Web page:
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At the center of most contemporary theories of motivation are assumptions that people act in certain ways based on beliefs about what they want to do, how important it is to do it, how capable they are of doing it, and why they might succeed or fail at it. These beliefs determine the choice and direction of actions, along with levels of effort, intensity, and persistence. Within the realm of education, discussions of these interrelated beliefs have been central to understanding why students engage or fail to engage in the academic and social activities of the classroom. This entry provides a general overview of current perspectives on motivation, followed by more focused discussions of motivation-related constructs.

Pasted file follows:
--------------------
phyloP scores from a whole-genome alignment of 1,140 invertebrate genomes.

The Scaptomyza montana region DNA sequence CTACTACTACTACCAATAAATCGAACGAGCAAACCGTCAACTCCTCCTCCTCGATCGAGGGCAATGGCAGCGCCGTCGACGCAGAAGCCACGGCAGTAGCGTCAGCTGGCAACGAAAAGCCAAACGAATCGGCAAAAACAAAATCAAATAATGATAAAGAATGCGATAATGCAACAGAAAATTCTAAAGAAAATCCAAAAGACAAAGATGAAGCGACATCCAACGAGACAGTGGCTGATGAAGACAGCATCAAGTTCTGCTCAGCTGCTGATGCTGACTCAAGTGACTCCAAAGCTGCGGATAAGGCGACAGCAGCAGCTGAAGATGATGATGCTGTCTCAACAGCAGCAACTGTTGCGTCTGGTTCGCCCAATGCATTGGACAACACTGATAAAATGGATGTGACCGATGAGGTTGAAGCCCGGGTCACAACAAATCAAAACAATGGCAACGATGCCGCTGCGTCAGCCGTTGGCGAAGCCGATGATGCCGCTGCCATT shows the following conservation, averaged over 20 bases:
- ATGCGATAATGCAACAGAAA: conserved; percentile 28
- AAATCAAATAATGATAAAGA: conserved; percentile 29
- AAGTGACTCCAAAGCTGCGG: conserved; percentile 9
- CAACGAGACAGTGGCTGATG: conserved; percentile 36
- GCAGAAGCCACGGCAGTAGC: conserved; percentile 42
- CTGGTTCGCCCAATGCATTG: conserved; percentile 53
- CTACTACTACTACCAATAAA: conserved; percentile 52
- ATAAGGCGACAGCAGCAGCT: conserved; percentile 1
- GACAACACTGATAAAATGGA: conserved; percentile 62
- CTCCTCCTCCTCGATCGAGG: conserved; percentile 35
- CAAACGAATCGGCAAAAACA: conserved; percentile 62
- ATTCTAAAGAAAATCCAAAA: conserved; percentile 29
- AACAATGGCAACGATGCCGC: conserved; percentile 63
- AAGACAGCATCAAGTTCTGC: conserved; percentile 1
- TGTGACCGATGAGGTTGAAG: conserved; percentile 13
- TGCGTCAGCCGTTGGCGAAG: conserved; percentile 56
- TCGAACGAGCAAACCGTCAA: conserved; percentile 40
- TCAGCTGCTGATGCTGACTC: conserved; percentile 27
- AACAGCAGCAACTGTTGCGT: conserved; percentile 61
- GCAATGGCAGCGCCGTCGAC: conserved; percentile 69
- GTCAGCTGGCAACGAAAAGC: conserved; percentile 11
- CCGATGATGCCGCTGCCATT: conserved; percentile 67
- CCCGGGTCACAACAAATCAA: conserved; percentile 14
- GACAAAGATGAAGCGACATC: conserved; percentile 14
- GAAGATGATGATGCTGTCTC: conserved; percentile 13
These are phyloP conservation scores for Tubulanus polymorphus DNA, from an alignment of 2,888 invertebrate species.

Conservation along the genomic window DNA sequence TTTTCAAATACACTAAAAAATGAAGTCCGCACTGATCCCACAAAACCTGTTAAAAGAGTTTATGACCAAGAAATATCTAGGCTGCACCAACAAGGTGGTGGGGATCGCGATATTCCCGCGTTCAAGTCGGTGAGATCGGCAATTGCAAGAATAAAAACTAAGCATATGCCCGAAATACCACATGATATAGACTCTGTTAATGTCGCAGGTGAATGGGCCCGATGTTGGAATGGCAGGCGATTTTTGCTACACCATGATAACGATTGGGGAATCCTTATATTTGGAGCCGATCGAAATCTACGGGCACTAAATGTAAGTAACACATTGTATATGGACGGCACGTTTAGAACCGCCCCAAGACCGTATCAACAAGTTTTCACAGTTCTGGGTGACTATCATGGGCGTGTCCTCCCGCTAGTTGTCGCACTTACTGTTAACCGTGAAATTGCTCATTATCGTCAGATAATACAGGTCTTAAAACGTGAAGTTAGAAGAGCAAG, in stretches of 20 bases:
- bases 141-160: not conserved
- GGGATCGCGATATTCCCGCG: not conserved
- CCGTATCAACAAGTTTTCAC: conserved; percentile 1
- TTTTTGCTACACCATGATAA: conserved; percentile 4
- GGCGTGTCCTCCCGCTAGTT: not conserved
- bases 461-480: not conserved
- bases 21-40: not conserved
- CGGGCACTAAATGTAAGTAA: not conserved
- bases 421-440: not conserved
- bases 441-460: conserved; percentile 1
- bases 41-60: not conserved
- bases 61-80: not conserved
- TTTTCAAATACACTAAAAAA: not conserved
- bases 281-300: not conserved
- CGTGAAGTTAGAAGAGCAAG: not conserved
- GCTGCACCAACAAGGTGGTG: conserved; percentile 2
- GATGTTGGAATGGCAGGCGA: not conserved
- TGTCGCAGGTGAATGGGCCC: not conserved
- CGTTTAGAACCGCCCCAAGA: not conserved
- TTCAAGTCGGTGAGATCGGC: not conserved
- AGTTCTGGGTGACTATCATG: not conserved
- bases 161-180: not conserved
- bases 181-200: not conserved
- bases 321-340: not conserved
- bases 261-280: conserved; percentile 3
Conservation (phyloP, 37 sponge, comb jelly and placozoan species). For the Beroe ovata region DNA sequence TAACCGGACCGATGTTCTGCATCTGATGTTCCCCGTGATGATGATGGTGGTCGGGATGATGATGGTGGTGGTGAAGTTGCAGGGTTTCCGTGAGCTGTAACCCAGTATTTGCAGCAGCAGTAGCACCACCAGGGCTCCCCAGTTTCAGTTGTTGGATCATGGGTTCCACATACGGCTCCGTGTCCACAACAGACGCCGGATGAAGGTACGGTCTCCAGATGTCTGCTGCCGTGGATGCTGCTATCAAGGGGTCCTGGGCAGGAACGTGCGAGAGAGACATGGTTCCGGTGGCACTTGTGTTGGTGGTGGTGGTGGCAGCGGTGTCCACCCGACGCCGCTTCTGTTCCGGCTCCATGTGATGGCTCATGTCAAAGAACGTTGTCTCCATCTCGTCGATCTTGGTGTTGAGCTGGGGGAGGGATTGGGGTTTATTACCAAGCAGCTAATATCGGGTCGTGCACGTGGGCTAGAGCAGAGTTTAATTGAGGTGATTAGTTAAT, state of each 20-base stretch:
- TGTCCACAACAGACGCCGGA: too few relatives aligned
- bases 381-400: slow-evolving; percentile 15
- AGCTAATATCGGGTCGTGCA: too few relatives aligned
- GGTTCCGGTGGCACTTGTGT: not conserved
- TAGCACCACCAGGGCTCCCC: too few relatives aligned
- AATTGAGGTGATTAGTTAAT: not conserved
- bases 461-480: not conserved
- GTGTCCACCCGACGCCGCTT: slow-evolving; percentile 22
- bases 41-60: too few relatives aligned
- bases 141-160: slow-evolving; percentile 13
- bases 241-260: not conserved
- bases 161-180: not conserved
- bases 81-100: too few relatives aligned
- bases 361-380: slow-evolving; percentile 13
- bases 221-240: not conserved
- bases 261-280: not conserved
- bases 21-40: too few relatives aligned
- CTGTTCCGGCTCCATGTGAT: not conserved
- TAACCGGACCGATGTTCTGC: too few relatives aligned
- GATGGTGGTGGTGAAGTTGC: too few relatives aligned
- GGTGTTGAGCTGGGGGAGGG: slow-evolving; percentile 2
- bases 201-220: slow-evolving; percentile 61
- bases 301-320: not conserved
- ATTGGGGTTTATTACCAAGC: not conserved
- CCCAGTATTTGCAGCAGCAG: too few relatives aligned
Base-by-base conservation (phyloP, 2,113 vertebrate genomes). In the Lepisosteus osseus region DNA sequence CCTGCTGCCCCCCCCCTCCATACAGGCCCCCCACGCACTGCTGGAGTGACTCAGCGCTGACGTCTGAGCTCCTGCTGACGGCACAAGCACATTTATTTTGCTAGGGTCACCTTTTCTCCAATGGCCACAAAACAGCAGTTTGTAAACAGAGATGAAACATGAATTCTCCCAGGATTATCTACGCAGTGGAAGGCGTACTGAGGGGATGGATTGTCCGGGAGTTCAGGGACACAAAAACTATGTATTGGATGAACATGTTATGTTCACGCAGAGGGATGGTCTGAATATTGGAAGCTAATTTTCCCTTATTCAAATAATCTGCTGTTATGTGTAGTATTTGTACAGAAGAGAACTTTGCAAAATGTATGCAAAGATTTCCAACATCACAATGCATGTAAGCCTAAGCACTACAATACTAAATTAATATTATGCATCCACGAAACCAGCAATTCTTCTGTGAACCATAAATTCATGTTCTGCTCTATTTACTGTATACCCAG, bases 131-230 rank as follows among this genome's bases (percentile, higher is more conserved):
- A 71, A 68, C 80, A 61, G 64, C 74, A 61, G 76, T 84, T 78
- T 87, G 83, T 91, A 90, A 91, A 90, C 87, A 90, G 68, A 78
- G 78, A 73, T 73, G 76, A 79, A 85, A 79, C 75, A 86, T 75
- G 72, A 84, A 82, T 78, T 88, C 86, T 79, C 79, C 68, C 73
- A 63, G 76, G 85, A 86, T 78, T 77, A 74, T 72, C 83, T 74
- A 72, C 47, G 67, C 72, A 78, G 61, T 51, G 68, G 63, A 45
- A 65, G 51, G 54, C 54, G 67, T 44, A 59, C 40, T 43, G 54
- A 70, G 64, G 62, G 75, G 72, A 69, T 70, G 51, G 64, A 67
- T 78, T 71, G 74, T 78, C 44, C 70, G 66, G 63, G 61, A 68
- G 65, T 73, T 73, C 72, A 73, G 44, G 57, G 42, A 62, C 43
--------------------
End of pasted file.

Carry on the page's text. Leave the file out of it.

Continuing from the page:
Perspectives on Motivation

There are few “grand theories” of motivation ...

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